NHS to pay up to £6.2m to man brain-damaged in childhood
A man in his 20s, left disabled by a childhood brain infection, has won an NHS compensation package worth up to £6.2m.
The man contracted encephalitis, a life-threatening inflammation of the brain, aged one, whilst being treated at Watford General Hospital.
His family sued West Hertfordshire Hospitals NHS Trust to cover the lifetime cost of his care.
The trust said it was pleased the claim had been resolved.
A spokeswoman said: "We hope that the financial compensation will ensure that the claimant has the best possible quality of life in the future".
London's High Court heard that the man's parents cared for him for many years before contacting solicitors in 2012.
They believed his disabilities. which include severe epilepsy, learning difficulties and behavioural problems, were related to the MMR vaccine.
Investigations then found there had been an eight-hour delay in giving him the anti-viral drug Acyclovir while he was treated in hospital in 1997, his barrister, Elizabeth-Anne Gumbel QC, said.
The trust disputed whether earlier treatment of the drug would have made a difference.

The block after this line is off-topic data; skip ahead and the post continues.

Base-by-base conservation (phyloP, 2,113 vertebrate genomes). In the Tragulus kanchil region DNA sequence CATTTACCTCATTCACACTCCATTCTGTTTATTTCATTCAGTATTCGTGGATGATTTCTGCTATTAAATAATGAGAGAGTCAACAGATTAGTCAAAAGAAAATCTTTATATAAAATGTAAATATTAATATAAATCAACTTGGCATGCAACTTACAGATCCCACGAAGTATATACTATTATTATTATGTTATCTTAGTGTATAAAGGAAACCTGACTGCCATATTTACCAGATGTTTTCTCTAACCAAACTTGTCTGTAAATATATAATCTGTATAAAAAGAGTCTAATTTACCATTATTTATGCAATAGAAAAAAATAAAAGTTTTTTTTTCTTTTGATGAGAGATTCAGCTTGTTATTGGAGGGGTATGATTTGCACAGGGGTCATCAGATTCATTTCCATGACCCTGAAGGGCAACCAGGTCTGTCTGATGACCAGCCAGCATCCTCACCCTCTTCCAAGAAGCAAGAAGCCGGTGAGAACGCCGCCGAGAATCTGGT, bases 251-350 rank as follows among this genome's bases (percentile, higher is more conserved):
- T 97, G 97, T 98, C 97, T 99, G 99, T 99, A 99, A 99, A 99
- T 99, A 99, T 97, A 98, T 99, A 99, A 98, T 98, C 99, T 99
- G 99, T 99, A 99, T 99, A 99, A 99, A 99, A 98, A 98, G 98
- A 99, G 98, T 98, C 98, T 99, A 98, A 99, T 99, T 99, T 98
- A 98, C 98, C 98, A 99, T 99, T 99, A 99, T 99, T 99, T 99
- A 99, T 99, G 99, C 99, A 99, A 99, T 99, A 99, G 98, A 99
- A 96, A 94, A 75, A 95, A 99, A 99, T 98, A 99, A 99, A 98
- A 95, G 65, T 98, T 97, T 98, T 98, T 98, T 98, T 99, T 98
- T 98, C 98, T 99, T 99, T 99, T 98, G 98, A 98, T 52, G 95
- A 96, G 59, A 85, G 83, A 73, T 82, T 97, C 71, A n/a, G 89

'Done the utmost'
Mr Justice Baker awarded the family a lump sum of £1.5m, plus index-linked payments of £74,000 a year to cover the costs of his care for life.
He said: "You have done the utmost that could possibly have been expected of you and I'm glad to see that you will now, at last, have some security in your position."
After the hearing, the family's solicitor, Anne Kavanagh, from Irwin Mitchell, said: "Although liability was not formally admitted in this case, the trust took a very pragmatic and constructive approach to the negotiations which led to this settlement, for which they deserve credit."
His parents said: "All we have ever wanted is for our son to receive the care he needs because of his condition."
The settlement means "we will be able to concentrate on the future and try and help him make the most of life".